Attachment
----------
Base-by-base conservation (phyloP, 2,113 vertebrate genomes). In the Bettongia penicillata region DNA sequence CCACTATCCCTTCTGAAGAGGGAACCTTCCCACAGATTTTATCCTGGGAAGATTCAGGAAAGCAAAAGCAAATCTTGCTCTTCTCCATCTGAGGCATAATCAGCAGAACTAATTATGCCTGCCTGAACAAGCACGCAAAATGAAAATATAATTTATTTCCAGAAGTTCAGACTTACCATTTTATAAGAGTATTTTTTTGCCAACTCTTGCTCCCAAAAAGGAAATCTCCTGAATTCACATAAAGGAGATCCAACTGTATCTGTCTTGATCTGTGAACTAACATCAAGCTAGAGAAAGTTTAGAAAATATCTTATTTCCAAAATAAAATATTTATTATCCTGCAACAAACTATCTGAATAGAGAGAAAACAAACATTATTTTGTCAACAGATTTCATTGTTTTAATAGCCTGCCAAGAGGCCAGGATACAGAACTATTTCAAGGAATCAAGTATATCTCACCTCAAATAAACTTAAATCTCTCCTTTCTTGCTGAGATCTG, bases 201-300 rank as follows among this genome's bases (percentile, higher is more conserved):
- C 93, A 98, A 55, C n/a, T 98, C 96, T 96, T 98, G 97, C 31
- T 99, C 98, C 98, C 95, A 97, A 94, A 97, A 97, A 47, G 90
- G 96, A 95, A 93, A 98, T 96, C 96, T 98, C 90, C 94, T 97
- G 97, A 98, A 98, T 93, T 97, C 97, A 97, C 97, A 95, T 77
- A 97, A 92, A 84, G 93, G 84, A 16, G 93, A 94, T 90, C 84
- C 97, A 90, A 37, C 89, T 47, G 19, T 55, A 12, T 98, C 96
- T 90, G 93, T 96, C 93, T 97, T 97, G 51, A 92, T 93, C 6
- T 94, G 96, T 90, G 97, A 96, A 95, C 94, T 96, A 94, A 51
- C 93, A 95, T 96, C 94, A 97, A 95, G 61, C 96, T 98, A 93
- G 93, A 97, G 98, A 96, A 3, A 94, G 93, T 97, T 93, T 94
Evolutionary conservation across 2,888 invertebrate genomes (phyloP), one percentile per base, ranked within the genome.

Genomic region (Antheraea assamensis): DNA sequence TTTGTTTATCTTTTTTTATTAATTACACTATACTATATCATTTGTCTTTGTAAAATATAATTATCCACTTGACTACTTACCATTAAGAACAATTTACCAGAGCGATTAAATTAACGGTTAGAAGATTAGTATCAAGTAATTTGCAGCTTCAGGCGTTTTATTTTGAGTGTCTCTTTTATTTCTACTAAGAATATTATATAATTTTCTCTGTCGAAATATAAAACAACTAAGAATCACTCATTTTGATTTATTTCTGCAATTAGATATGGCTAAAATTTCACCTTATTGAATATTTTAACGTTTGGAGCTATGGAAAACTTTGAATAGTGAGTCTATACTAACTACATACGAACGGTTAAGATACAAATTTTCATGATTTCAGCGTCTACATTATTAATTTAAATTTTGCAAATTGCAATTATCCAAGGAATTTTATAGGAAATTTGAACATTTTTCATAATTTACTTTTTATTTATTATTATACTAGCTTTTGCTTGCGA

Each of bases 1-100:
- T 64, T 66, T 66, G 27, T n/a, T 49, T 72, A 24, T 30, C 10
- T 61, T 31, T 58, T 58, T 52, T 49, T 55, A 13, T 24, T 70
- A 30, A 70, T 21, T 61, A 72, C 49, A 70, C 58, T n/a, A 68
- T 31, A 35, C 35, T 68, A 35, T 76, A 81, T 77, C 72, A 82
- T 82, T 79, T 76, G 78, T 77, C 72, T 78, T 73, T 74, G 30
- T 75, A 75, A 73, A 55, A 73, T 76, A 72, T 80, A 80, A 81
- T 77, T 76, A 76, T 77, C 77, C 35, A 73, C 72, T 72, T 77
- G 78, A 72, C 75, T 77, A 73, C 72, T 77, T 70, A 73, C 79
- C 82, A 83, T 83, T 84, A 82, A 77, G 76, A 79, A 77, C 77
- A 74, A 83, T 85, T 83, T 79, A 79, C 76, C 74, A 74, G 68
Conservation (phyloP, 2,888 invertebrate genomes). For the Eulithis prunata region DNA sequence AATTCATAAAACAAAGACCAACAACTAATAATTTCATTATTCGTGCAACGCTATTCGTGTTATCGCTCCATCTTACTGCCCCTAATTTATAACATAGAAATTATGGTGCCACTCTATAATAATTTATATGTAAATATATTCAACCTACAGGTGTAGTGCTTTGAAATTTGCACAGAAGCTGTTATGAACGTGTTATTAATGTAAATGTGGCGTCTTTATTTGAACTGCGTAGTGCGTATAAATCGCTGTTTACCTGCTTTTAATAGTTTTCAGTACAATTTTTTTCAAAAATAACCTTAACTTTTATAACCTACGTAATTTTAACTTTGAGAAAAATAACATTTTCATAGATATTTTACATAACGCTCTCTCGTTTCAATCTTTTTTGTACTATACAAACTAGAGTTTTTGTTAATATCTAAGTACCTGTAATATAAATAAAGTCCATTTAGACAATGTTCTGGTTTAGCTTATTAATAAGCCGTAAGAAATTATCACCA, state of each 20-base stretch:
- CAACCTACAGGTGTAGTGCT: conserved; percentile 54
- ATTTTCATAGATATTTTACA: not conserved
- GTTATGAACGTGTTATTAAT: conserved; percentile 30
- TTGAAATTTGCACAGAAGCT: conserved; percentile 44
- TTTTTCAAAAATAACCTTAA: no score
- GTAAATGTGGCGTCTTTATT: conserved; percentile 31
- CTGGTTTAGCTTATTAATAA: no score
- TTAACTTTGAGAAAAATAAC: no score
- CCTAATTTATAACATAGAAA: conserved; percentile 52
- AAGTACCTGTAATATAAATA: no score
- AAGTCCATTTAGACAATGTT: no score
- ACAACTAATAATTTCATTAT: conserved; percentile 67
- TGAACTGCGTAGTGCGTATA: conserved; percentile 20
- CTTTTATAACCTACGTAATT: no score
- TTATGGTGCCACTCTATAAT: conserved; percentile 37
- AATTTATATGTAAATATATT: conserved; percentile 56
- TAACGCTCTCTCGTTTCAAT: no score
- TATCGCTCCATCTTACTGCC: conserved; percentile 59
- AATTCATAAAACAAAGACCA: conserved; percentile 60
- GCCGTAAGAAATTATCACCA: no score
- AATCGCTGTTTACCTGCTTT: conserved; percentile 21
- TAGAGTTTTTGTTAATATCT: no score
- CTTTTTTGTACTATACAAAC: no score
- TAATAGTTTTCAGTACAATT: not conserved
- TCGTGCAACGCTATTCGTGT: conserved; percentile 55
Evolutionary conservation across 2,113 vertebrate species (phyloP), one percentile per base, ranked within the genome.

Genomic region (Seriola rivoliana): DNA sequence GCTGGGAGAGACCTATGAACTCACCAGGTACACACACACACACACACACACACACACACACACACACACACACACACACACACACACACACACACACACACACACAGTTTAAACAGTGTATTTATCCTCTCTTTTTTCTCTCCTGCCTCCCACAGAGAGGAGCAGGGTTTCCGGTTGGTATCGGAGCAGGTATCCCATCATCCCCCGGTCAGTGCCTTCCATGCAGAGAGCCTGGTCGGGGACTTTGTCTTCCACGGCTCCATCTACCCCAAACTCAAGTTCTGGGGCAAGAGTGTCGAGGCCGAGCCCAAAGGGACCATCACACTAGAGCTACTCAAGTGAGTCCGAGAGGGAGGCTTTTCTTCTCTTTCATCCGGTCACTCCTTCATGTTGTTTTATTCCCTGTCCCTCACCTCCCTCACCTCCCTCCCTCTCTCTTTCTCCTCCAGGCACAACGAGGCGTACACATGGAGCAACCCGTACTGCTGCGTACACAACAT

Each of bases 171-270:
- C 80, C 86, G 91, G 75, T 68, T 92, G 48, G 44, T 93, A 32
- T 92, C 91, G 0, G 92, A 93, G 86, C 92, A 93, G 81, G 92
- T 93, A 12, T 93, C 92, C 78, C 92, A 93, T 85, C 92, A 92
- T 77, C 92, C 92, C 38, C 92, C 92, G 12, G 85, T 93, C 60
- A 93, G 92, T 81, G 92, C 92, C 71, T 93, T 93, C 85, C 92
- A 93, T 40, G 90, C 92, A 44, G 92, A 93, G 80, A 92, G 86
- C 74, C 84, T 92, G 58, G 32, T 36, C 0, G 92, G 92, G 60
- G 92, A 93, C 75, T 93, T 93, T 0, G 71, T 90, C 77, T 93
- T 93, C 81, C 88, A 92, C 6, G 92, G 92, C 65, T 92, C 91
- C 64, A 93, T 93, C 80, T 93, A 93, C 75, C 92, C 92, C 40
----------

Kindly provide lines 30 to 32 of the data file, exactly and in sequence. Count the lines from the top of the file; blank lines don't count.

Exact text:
- TTTTTCAAAAATAACCTTAA: no score
- GTAAATGTGGCGTCTTTATT: conserved; percentile 31
- CTGGTTTAGCTTATTAATAA: no score